9 Mistakes Runners Make

Runners are stubborn. It’s a fact and not a criticism – they have to be to get themselves out of the door when it’s dark, raining and they’ve had one hell of a day. As a result, not only does it get them to the finish line, it also means that they’re prone to making the same mistakes over and over again. Whether you’re new to running or are a dab hand, we asked Becs Gentry, one of Nike’s running coaches, for her advice on how to push boundaries and smash PBs. Here are nine mistakes she says runners often make…

  • Understanding pace in relevance to the distance you have to cover is key. For example you may know how fast you have to run a 5k race but simply doubling this to get your time for a 10k can be a little over zealous as you forget you are doubling the time under stress and running fast! The Nike+ Run Club App (free, will be set up with a programme tailored to you, adapting to you live along the way too

  • If you feel any sort of pain or discomfort stop running, and rest. Take stock of your recent fitness activity and identify anything you may have done differently – even just running more than usual – steer clear of repeating that pattern again. Running through the pain is not an option, nothing ever heals that way. Head to a physio if you feel anything odd.

  • Wearing the right clothing and shoes when you run is important for helping you to perform to the best of your ability.

  • Top
    Old band-tees may be super comfortable but the material has no anti-wicking properties making you hotter and uncomfortable. Sports Vest, £17.99

  • Trousers
    Slouchy jogging bottoms are fine for lounging around the house in but the heavy materials won’t allow your body to breathe and then chaffing can occur. So invest in running kit with climate control technology to help you run better for longer. Running Leggings, £48

  • Trainers
    The right trainers are also important as you need support and impact offsetting in cushioning. The prescription there is run in what feels best. Edge Luxe Trainers, £74.99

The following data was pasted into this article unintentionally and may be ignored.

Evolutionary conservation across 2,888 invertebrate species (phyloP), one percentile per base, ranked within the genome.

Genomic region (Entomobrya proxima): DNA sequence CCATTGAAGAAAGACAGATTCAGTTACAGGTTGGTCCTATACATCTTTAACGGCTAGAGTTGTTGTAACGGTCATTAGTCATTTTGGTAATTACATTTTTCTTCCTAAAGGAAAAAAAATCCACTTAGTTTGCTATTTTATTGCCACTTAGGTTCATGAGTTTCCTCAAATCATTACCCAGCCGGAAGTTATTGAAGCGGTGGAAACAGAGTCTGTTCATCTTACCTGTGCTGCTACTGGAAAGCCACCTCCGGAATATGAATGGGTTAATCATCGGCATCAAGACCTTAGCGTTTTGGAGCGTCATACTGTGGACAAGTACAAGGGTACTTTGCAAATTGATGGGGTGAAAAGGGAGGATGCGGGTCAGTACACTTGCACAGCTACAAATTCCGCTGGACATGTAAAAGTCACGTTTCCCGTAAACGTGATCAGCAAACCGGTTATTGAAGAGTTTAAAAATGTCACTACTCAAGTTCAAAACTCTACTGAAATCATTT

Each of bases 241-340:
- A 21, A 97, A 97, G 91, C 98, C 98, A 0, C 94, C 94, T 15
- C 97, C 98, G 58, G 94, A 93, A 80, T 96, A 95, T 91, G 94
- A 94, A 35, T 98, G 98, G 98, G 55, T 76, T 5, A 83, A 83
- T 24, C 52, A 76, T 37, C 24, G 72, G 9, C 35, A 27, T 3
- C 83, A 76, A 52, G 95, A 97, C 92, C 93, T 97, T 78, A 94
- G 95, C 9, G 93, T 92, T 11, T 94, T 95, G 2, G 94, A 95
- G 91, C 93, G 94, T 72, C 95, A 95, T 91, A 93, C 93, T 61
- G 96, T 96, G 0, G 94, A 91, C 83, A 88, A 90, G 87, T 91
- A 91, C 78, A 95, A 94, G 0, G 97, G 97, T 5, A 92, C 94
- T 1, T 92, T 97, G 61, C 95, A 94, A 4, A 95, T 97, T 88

• Every step taken when you run is the force of seven times your body weight – that’s an awful lot of pressure on tendons, ligaments, bones and muscles. Single leg strengthening work can help as runners are always on one leg at a time. Try lunges (in any direction), single leg Romanian deadlift and pistol squats with the TRX.

  • Lunges
    1. Keep your upper body straight, with your shoulders back and relaxed and chin up. Engage your core.
    2. Step forward with one leg, lowering your hips until both knees are bent at a 90-degree angle. Make sure your front knee is directly above your ankle, not pushed out too far, and make sure your other knee doesn’t touch the floor. Keep the weight in your heels as you push back up to the starting position.

  • 9 Mistakes Runners MakeSingle leg romanian deadlifts
    1. Hold a kettlebell with both hands or use two dumbbells – one in each hand. Stand on one leg.
    2. Keeping that knee slightly bent, perform a stiff-legged deadlift by bending at the hip, extending your free leg behind you for balance. Continue lowering the kettlebell until you are parallel to the ground, and then return to the upright position. Repeat for the desired number of repetitions.

  • 9 Mistakes Runners Make
    When you go out there and run to the same place it gets very boring very quickly. You get to know the distances quickly and the motivation and drive to run dissipates. Mix up your routes with an app like Footpath and you can plot a route know the distance and keep it on you so you don’t get lost.

  • Just fitting in running as and when you can is better than nothing, however a commitment to the sport is how you are going to progress. Treat your running training like a date or a meeting put it into your diary and make sure you don’t skip it for a silly reason. Sticking to it from the start will make it fit into your life seamlessly much quicker and therefore it becomes part of your lifestyle not an addition which can be sidelined easily. 2017 B6 Weekly Diary, £12.80